The elements of actionable fraud under § 27.01 are a false statement made by the party charged; reliance on the statement by the parties claiming fraud; action in reliance on the statement and damages resulting from such fraud. Susanoil, Inc. v. Continental Oil Company, 519 S.W.2d 230 (Tex.Civ.App.—San Antonio 1975, writ ref'd n. r. e.); Morgan v. Box, 449 S.W.2d 499 (Tex.Civ.App.—Dallas 1969, no writ). See Kain v. Neuhaus, 515 S.W.2d 45 (Tex. Civ.App.—Corpus Christi 1974, no writ); Brady v. Johnson, 512 S.W.2d 359 (Tex.Civ. App.—Austin 1974, no writ); Brooks v. Parr, 507 S.W.2d 818 (Tex.Civ.App.—Amarillo 1974, no writ); Long v. Smith, 466 S.W.2d 32 (Tex.Civ.App.—Corpus Christi 1971, writ ref'd n. r. e.).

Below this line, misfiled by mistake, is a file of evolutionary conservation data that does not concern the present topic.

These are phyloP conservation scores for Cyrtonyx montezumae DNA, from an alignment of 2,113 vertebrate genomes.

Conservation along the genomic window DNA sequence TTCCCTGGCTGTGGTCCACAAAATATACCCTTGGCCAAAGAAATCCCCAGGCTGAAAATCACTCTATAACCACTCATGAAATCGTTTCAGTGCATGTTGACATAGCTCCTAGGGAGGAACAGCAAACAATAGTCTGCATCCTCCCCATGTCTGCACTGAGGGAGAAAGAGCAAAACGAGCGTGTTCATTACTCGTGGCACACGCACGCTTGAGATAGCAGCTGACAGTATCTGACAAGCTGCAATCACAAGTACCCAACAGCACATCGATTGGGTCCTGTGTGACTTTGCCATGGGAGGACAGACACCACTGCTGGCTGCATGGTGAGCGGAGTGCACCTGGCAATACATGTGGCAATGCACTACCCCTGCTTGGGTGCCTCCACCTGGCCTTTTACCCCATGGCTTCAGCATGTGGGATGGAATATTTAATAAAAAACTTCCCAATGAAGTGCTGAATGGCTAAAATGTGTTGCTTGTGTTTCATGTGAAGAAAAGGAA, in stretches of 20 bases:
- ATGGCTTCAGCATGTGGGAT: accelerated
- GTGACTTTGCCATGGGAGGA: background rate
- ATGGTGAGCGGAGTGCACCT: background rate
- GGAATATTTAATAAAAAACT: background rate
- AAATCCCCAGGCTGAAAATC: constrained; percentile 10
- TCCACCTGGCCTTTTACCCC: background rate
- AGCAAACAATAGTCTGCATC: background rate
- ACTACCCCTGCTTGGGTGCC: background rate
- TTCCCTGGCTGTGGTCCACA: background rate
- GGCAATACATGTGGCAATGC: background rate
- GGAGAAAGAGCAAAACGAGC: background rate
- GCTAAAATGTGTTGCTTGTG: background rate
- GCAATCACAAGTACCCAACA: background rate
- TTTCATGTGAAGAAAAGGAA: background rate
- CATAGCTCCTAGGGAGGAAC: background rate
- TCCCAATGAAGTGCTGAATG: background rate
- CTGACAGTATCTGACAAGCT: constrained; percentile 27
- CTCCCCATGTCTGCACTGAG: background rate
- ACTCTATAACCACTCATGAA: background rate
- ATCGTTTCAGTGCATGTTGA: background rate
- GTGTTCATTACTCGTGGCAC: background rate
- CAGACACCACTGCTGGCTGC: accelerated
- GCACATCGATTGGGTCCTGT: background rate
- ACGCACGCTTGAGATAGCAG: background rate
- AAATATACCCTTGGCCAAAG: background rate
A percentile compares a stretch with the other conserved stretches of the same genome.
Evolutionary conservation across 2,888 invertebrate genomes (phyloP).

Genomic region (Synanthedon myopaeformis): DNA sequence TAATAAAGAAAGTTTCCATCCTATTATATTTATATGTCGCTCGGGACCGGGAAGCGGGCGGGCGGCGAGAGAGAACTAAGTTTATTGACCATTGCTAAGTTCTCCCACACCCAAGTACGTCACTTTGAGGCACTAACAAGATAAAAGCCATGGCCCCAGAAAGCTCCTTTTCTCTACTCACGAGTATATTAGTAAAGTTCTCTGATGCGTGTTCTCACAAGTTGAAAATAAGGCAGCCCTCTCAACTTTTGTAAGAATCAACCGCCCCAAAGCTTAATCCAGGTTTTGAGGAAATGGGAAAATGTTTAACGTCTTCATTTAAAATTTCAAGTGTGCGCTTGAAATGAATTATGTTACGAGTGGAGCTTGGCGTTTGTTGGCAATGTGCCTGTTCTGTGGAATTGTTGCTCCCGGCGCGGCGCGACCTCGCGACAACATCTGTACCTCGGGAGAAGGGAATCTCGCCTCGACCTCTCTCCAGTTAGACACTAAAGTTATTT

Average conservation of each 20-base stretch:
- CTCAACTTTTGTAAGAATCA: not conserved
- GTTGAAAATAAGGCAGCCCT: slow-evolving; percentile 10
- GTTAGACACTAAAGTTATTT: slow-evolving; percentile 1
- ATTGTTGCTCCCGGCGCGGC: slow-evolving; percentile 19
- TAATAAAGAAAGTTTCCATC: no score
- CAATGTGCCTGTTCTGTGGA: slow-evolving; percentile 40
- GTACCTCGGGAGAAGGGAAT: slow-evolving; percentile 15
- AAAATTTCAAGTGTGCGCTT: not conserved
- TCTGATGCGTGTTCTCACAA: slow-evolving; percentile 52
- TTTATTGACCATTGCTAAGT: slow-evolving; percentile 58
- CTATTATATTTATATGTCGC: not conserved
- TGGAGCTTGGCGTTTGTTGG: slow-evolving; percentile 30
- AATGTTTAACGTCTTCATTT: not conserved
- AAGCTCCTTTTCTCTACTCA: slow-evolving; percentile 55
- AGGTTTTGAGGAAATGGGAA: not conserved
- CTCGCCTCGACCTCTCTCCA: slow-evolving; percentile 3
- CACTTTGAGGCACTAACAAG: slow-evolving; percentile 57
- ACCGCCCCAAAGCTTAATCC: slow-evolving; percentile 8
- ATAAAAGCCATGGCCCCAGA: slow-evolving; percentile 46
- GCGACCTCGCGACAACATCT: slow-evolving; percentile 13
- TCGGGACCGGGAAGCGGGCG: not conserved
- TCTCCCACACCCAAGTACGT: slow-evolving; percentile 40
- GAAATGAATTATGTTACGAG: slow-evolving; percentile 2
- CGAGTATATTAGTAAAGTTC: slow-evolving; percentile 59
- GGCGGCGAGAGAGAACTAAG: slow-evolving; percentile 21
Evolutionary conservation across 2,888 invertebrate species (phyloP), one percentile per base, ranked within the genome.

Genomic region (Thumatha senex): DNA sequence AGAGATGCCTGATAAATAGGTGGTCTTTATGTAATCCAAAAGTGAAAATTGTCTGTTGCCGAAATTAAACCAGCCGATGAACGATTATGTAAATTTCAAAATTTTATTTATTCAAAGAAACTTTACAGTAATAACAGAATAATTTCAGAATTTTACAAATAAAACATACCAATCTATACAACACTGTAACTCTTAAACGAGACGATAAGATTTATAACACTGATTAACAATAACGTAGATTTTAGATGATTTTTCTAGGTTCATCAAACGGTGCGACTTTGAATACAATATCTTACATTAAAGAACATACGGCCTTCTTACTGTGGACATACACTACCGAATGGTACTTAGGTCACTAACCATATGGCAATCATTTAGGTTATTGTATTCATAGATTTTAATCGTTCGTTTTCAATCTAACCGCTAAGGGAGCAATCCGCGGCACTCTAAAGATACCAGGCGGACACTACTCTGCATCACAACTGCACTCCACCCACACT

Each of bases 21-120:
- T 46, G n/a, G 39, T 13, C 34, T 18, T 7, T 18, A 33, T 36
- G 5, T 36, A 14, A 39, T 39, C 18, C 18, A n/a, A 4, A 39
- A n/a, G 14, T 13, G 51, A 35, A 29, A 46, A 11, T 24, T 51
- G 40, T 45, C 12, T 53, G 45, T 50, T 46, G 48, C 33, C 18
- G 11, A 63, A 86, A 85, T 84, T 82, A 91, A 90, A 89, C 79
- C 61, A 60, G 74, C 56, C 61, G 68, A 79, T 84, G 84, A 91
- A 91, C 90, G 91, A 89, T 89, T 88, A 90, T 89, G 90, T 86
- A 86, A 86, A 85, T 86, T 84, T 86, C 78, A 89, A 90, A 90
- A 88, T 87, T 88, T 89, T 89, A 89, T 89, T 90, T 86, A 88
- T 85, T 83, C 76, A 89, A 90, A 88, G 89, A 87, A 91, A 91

We agree that the trial court's findings of fact are supported by sufficient evidence and such findings are sufficient to support the trial court's conclusion that § 27.01 was violated by King. Because of appellant's numerous points of error challenging the legal and factual sufficiency of the evidence, we will follow the familiar rules of law which govern the disposition of such points as found in In re King's Estate, 150 Tex. 662, 244 S.W.2d 660 (1951) and Calvert, "No Evidence and Insufficient Evidence Points of Error". 38 Tex.L.Rev. 359 (1960). We will take up each element of fraud and the evidence we find that supports such elements. The first element found by the trial court was that King made a false statement to Middlebrook and Tubb. The false statement made by King was that he would assist Middlebrook and Tubb in developing the land. As a general rule for a statement to be fraudulent, it must be a statement as to a present existing fact. However, as here, where the representation is a promise to do an act in the future and there exists at the time of the representation an intention not to perform, such representation implies an existing fact. It is in effect the present intention of the speaker not to perform in the future that makes the representation a present false statement. The failure of the speaker to perform the promise does not, in and of itself, prove the existence of an intention not to perform the promise at the time the promise was made. If, however, the party making the promise denies making such promise, that alone is sufficient evidence to support a finding of lack of intent to perform at the time the statement was made. Stanfield v. O'Boyle, 462 S.W.2d 270 (Tex.Sup.1971); Bond v. Duren, 520 S.W.2d 460 (Tex.Civ.App.—Waco 1975, writ ref'd n. r. e.); Markman v. Gaitz, 499 S.W.2d 692 (Tex.Civ.App.—Houston [1st Dist.] 1973, writ ref'd n. r. e.); Stone v. Williams, 358 S.W.2d 151 (Tex.Civ.App.—Houston 1962, writ ref'd n. r. e.); and see Mangum Road Center v. Disclafani, 450 S.W.2d 130 (Tex. Civ.App.—Houston [14th Dist.] 1969, writ ref'd n. r. e.).